Looks like it’s game over for cash rebates and the last surviving refuges where small passive investors are spared the pain of significant platform charges.
New rules from The Financial Conduct Authority (FCA) will abolish commission-based payments for DIY platforms, bringing them into line with the RDR revolution that hit financial advisors on the eve of 2013.
It’s a massive shake-up for the industry that will force many investors to rethink their choice of funds and brokers.
We’re in for a prolonged buffeting from the bow waves of change as a result, so here’s Monevator’s navigational guidance:
- Cash rebates are banned from April 6, 20142.
- Platform services must be paid for by a platform charge that the investor explicitly agrees to.
- Unit rebates are allowed. In other words, platforms may negotiate special offers with fund managers that are passed on to investors as extra shares.
- Critically, the unit bonus must be passed on in full rather than siphoned off in part by the platform.
- 6 April 2016 – the date ‘legacy’ funds bought before April 6 2014 will have to cease their surreptitious commission paying. All funds will be converted to clean class by then.
Why it’s good
Platforms will no longer be allowed to present themselves as ‘free’, while actually carving out a living from the inflated annual management charges (AMCs) that most investors think go to fund managers.
The idea is that investors will know exactly what they’re paying in fees and that will incentivise platforms to become more competitive.
Fund groups like Vanguard, that refused to pay commission, will become more widely available and put greater cost pressure on the rest of the fund industry.
Fund groups won’t be able to use fat fees to push for undue prominence on platforms, supposedly. They’ll probably buy adverts instead.
The FCA has warned the platforms and the fund groups that it’s got its beady eye on them and won’t put up with any naughties.
Why it’s bad
The financial industry is abuzz with theories on how platforms might circumvent the rules. No-one really believes this is ‘over’.
Small passive investors will pay more for platform services. The old regime took 0.1% in platform charges from an HSBC retail index fund. Now the cheapest clean class platform fee is 0.25%.
Unit rebates (along with cash rebates) are now subject to income tax (outside of an ISA or SIPP). They are on the way out like a football manager after a bad run, which is likely to lead to…
Super clean share classes – Certain platforms are already browbeating fund managers to offer them cheaper versions of clean funds.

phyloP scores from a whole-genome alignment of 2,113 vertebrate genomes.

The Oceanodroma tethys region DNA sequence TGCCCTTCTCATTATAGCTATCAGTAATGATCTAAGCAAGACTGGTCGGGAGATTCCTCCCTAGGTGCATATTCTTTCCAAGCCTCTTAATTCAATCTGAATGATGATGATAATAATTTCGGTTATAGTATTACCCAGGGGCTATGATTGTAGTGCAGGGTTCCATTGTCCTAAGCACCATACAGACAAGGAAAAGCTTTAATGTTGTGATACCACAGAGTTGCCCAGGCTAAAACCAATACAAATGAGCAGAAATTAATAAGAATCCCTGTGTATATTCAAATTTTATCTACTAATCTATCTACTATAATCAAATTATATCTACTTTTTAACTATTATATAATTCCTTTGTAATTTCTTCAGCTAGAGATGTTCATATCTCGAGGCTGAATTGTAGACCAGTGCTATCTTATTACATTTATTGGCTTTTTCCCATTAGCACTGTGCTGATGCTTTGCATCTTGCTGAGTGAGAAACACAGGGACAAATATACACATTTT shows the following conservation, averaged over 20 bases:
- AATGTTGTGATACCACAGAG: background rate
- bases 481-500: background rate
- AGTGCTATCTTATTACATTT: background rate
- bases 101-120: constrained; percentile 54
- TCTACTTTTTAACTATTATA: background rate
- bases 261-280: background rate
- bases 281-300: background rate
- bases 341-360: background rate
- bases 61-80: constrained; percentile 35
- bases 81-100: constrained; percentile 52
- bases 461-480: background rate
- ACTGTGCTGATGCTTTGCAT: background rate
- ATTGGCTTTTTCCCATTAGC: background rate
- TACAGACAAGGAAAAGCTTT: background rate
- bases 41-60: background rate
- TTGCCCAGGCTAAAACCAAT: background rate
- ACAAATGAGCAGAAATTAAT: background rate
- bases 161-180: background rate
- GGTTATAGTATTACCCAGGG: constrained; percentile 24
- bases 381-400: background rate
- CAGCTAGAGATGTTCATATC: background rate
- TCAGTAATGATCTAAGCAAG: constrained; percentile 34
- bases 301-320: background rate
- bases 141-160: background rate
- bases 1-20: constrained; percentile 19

In other words, Platform A stocks Fund X with an OCF of 0.75%, but Platform B uses its market muscle to get the same fund for 0.65%.
If you’ve ever stared at MorningStar late at night trying to work out the difference between the F, R and I versions of a fund (what, just me?) then you may well fear supping from the alphabet soup that many in the industry are predicting.
On the other hand, if platforms are able to force down fund prices then investors benefit. I have a feeling that they won’t be scrapping over the lean index fund pickings, anyway.
You have just under a year to choose your new investment home – unless you’re lucky enough to be with a super-competitive broker already.
We’ll keep our broker comparison table updated to help you make an informed choice in the months ahead.
Right now, the market approach to platform fees for clean class funds is split in two:
Percentage based fees – The best approach for small investors. Charles Stanley Direct and TD Direct charge along these lines.
Flat-rate fees – Fixed charges (say £60) that put a sizable dent in a small portfolio will barely scratch larger pots. You’ll normally pay an annual fee and then extra to trade on top. See Alliance Trust, Sippdeal, Interactive Investor, Best Invest, and The Share Centre.3
To calculate whether you’re best off with flat rate or percentage-based fees:
Estimate the best annual flat-rate platform charge you can get including trading fees. Divide that number by the best rival percentage charge.
£60 / 0.0025 (or 0.25%) = £24,000
That number is the breakeven point. At that point, a portfolio worth £24,000 will pay the same platform fee (£60) regardless of whether your broker charges a flat rate or a percentage.
If you’re well under that figure and will remain so for years then go for the percentage based platform.
The example assumes you can buy an identical portfolio of funds at either broker. If not, then our article on clean class funds will help you factor in fund OCF differences.
Most brokers have yet to wean themselves off the commission sugar. There will be a flurry of activity in the next six months as they work out a platform charge fit for the new paradigm.
I believe the majority of investors will be better off sitting tight and waiting for the shake down. Moving your portfolio can be a costly business, so it’s best to do it only the once.
Until April 2016, if you’re sitting on a heap of old-style funds then you will only incur a platform charge on the portion of funds that are sold or ‘changed’ after April 6 2014.
Change does not include:
- Reinvesting dividends.
- Automatic rebalancing.
- Regular contributions set up before 6 April 2014.
Change does include:
- Increasing your regular contribution.
- Switching funds in a SIPP.
By 6 April 2016 all funds will be converted into clean class anyway, and commission payments will cease. Not long now.
Take it steady,
- Ongoing charge figures.
- Bar leeway of £1 a month per fund so platforms can run promotions and the like.
- From end of May. Full details of charges are yet to be finalised.